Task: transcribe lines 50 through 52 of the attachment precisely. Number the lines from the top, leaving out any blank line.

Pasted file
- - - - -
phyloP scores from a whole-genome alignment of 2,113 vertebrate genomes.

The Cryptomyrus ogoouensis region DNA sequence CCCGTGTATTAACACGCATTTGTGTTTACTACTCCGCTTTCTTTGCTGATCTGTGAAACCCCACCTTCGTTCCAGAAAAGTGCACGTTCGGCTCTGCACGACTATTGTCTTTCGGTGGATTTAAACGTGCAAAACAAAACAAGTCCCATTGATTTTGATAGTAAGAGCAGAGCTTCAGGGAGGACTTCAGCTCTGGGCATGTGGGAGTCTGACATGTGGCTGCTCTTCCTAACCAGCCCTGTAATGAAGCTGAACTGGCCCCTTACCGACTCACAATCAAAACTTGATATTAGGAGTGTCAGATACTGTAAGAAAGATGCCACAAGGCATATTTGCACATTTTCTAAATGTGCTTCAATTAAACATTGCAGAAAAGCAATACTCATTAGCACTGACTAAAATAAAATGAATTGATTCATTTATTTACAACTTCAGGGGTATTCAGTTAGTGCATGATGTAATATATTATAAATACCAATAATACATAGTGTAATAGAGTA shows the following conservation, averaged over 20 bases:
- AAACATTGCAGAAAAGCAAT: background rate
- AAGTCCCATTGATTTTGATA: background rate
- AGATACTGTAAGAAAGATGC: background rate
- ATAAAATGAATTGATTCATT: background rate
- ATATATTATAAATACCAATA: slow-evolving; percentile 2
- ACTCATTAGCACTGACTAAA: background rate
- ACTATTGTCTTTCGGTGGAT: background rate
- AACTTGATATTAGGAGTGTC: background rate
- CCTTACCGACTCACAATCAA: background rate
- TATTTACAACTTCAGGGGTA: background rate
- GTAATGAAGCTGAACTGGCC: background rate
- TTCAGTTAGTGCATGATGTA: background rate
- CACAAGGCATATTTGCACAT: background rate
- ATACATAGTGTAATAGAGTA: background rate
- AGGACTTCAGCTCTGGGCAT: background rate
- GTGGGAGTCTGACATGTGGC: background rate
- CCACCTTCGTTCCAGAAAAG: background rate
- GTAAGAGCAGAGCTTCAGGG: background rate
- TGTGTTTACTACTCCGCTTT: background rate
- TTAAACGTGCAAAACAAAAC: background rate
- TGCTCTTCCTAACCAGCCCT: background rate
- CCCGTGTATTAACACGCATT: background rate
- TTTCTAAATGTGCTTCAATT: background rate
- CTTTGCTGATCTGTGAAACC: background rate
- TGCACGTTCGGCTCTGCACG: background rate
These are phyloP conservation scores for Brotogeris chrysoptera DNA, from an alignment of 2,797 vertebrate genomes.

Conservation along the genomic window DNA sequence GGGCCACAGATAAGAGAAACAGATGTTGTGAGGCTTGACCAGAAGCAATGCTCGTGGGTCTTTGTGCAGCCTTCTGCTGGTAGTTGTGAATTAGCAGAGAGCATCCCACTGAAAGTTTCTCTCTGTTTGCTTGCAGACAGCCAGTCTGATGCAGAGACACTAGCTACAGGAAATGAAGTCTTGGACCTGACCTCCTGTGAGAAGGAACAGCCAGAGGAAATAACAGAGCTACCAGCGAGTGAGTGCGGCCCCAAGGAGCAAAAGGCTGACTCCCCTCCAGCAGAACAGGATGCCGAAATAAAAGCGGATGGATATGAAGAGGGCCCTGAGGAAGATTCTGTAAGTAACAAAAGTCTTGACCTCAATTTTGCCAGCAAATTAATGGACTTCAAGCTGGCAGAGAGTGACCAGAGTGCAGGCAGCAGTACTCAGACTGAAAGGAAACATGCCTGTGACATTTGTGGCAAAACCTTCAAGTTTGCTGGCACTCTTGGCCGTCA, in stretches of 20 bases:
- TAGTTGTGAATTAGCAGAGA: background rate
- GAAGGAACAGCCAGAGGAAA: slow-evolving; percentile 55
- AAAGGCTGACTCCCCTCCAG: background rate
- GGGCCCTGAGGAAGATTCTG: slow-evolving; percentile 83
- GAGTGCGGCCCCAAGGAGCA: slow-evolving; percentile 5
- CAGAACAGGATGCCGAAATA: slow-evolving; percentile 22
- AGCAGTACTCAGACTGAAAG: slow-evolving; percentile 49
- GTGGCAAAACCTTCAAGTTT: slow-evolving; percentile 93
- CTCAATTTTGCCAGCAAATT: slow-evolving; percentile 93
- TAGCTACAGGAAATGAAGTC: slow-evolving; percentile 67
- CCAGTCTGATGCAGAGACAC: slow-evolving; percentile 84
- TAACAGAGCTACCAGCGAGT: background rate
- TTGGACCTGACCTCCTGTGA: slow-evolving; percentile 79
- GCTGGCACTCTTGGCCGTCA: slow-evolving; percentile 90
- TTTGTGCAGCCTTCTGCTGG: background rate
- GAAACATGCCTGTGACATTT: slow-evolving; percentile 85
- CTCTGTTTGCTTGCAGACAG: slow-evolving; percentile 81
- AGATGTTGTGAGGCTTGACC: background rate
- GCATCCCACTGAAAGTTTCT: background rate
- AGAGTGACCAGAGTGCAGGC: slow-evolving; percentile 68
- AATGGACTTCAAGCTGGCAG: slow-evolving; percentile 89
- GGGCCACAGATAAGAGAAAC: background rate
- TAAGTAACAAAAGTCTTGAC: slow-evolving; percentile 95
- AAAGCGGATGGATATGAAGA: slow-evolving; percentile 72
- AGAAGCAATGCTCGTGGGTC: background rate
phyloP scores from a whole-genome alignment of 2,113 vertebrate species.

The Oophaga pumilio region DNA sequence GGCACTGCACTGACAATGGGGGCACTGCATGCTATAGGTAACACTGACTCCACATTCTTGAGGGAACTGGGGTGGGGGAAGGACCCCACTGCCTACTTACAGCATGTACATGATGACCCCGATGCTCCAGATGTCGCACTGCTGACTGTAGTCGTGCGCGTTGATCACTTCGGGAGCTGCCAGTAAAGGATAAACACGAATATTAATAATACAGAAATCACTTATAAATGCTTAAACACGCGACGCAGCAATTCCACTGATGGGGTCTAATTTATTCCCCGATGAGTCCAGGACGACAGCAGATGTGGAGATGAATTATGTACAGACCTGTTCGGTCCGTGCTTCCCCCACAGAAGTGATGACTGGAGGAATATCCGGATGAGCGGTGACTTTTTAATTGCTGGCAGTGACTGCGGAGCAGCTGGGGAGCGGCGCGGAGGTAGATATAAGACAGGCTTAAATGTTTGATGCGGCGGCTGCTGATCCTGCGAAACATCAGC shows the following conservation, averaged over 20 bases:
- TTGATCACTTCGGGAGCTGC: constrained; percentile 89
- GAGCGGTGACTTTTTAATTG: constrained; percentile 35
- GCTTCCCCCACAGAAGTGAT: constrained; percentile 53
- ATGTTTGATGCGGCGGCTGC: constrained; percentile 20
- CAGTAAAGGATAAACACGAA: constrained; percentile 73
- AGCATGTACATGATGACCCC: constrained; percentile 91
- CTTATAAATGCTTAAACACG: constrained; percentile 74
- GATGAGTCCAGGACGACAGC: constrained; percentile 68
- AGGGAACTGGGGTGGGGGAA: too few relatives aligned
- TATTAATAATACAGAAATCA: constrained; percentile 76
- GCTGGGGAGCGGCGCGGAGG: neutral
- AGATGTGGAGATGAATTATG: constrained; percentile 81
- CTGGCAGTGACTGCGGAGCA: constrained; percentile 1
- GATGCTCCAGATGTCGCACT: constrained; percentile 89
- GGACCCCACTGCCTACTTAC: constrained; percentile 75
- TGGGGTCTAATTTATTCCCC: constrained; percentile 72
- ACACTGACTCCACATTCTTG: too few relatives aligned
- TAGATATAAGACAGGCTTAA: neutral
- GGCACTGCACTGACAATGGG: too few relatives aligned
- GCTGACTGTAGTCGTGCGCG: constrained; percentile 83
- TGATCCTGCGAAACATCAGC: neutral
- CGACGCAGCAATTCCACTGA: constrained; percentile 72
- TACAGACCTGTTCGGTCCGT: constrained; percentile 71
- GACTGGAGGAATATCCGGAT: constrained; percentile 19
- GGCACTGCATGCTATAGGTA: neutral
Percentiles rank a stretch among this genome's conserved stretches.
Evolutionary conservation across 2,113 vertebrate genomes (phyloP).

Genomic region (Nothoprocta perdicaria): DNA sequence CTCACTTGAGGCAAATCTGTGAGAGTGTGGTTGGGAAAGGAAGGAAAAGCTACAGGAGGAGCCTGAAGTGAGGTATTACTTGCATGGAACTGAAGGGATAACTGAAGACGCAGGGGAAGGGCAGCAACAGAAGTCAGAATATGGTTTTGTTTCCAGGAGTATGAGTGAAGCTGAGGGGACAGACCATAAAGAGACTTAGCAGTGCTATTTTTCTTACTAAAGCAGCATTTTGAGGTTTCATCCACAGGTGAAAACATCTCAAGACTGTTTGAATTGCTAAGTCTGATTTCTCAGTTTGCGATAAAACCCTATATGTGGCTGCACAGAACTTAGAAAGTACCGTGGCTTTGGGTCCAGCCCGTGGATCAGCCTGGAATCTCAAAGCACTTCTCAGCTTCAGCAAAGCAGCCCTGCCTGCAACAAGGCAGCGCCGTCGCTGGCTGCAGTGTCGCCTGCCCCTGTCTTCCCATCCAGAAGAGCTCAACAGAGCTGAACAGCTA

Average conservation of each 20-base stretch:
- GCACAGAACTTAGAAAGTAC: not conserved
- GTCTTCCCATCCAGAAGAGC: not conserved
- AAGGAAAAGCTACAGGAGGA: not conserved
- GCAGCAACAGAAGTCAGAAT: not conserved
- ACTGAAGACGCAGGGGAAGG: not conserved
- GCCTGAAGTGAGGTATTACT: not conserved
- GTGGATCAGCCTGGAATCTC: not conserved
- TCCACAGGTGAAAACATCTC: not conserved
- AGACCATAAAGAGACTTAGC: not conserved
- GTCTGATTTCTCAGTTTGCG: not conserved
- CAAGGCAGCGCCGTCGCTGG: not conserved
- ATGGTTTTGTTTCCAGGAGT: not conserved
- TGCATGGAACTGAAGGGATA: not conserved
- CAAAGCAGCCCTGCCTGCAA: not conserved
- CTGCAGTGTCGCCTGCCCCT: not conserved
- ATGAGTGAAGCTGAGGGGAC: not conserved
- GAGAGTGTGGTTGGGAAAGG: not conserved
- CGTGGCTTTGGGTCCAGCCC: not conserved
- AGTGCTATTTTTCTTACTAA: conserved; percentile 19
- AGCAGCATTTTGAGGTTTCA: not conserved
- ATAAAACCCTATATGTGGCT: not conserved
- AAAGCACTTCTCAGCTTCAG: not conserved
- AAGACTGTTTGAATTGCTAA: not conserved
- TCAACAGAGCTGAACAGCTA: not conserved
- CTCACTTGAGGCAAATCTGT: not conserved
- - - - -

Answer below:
- AATGGACTTCAAGCTGGCAG: slow-evolving; percentile 89
- GGGCCACAGATAAGAGAAAC: background rate
- TAAGTAACAAAAGTCTTGAC: slow-evolving; percentile 95